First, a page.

Samuel loved the Gospel and always had the desire to serve the Lord in whatever way that he was called, whether in offices or everyday service to his fellow men. He served as YMMIA President, the very first in Santa Clara, and as a counselor in the Sunday School Superintendency. He was president of the 6th Quorum of Elders, and a counselor to Bishop John Hafen for seventeen years. During his later years he spent much of his time doing endowment work in the St. George Temple. He and Bertha moved to St. George and built a home close to the Temple, so they could spend as much time as possible in the Temple. He worked on his house when he was around seventy-five years old and lived in it two years before he died.
His wife, Anna Mary, died in Santa Clara, Washington Co., Utah on June 15, 1926 after a lingering illness and was buried in Santa Clara.
Samuel died on the 5th of June 1927 in St. George, Utah. The day he died his wife, Bertha, hadn’t felt good, so he helped her with the washing, and had walked up town to get some supplies to finish the bathroom, which he did when he got back. Later in the day some of his children had stopped in to visit. All seemed well when they went to sleep that night, but during the night he died very suddenly in his sleep. He was buried in Santa Clara, Washington County, Utah.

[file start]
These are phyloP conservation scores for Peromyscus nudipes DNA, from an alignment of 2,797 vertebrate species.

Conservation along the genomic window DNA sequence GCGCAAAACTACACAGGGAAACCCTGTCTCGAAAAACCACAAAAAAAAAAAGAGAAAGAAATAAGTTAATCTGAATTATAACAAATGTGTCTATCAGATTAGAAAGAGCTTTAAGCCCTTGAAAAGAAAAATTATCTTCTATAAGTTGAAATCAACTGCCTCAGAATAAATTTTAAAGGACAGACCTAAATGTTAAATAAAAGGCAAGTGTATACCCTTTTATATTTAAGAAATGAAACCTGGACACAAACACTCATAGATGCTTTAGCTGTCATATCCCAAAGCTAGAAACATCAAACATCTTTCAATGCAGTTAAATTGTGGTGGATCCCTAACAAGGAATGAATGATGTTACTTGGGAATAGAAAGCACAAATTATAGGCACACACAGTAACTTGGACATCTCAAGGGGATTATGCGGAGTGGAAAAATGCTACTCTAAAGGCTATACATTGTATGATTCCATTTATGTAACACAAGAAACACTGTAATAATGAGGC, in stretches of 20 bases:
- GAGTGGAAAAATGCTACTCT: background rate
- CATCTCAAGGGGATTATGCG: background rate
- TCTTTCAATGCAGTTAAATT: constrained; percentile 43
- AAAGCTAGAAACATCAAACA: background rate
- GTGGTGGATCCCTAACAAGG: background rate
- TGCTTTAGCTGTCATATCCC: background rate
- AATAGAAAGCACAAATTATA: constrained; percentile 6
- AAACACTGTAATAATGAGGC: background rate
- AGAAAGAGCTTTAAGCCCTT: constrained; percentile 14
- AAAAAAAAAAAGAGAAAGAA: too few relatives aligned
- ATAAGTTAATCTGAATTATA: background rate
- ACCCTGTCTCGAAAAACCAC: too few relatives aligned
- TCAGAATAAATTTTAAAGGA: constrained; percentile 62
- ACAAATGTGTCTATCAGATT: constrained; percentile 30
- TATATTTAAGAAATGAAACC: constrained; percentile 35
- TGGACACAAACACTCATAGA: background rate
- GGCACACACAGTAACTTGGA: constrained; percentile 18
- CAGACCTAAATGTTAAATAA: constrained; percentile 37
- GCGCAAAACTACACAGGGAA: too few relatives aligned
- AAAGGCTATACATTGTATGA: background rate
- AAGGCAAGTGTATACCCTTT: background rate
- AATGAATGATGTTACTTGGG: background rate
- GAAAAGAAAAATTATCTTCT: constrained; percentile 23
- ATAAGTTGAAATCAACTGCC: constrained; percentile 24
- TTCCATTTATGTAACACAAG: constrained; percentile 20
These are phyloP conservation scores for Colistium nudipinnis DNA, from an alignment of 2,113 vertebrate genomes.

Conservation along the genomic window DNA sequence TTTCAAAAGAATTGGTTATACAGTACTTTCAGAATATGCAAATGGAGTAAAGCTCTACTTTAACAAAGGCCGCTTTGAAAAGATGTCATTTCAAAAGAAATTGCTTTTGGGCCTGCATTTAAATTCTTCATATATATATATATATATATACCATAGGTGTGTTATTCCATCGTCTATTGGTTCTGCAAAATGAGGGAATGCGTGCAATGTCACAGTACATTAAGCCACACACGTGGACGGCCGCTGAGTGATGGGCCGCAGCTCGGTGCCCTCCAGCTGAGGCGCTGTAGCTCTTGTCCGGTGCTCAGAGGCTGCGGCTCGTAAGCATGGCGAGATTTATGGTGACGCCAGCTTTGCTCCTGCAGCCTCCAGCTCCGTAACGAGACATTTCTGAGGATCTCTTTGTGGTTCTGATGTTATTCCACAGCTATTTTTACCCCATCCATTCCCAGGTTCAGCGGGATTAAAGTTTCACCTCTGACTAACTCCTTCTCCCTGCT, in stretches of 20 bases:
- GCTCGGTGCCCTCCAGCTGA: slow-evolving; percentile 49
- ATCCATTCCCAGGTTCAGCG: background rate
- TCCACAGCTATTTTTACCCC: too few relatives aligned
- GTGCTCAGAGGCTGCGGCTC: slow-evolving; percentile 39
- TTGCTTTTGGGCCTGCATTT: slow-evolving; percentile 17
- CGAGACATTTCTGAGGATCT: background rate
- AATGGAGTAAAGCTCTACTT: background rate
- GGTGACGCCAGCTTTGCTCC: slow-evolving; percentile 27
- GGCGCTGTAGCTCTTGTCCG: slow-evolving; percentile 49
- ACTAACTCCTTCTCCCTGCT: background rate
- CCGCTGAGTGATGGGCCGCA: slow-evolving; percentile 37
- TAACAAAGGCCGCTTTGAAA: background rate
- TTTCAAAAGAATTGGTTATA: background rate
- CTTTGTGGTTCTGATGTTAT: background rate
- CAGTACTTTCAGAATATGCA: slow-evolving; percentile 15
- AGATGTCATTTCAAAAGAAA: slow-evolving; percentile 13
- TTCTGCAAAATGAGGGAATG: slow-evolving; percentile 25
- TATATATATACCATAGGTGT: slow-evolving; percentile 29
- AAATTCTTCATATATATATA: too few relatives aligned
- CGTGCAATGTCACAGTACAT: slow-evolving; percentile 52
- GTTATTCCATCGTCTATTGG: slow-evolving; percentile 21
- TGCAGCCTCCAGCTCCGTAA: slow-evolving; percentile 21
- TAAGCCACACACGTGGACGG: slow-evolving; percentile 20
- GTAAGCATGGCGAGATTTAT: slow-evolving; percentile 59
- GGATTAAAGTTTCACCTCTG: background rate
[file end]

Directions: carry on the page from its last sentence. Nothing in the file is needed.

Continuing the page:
The following is taken from his funeral services: The speakers paid strong tribute to the many virtues of the deceased, speaking of him as a real Latter-day Saint, praising his resourcefulness and exemplary life. He was honest, frugal, very industrious, and he was never known to break his word. A faithful husband and father, he was a good citizen and leaves a noble posterity to carry on the work he began and to perpetuate his good name.
His wife, Bertha Tobler Wittwer, died the 26th of November 1937 in Logandale, Clark County, Nevada and was buried November 28, 1937 in Santa Clara, Washington County, Utah.
Though his parents were blessed with only one child, I’m sure that their joy and happiness was complete, that their hearts were filled to overflowing with gratitude that they were blessed with such a choice soul. I’m sure that he lived up to their desires and expectations and honored the heritage and name that they gave him. May we all do the same.